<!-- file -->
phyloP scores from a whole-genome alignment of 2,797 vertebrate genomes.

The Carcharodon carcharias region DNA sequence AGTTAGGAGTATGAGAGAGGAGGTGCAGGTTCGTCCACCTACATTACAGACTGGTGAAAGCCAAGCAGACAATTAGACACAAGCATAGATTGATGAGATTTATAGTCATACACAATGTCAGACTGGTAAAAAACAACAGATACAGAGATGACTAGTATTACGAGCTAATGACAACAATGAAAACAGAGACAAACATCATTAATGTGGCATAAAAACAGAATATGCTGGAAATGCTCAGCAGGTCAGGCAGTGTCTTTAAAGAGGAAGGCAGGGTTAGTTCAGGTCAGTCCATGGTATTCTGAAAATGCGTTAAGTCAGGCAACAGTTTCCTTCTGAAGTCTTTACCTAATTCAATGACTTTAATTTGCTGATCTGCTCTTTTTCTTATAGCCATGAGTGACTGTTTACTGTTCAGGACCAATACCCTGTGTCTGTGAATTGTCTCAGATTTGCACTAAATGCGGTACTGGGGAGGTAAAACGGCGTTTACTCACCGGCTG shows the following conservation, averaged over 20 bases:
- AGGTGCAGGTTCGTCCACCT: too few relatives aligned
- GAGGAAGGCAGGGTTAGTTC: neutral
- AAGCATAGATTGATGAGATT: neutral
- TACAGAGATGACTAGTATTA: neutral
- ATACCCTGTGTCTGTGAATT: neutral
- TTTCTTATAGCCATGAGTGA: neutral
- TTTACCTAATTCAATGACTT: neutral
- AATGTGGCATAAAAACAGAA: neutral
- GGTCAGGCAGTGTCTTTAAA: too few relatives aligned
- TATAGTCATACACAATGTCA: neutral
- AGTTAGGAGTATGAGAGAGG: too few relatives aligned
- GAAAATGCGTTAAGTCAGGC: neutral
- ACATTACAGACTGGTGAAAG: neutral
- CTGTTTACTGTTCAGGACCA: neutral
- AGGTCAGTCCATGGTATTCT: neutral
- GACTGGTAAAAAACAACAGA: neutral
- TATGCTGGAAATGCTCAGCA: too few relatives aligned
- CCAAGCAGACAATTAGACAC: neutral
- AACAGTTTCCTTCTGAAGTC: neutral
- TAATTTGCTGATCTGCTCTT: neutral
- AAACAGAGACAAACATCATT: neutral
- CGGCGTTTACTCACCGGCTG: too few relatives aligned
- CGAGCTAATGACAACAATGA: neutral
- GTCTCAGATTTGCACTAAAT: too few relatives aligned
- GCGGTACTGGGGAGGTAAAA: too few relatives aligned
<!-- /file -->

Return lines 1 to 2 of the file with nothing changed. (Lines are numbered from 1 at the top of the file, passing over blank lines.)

phyloP scores from a whole-genome alignment of 2,797 vertebrate genomes.

The Carcharodon carcharias region DNA sequence AGTTAGGAGTATGAGAGAGGAGGTGCAGGTTCGTCCACCTACATTACAGACTGGTGAAAGCCAAGCAGACAATTAGACACAAGCATAGATTGATGAGATTTATAGTCATACACAATGTCAGACTGGTAAAAAACAACAGATACAGAGATGACTAGTATTACGAGCTAATGACAACAATGAAAACAGAGACAAACATCATTAATGTGGCATAAAAACAGAATATGCTGGAAATGCTCAGCAGGTCAGGCAGTGTCTTTAAAGAGGAAGGCAGGGTTAGTTCAGGTCAGTCCATGGTATTCTGAAAATGCGTTAAGTCAGGCAACAGTTTCCTTCTGAAGTCTTTACCTAATTCAATGACTTTAATTTGCTGATCTGCTCTTTTTCTTATAGCCATGAGTGACTGTTTACTGTTCAGGACCAATACCCTGTGTCTGTGAATTGTCTCAGATTTGCACTAAATGCGGTACTGGGGAGGTAAAACGGCGTTTACTCACCGGCTG shows the following conservation, averaged over 20 bases: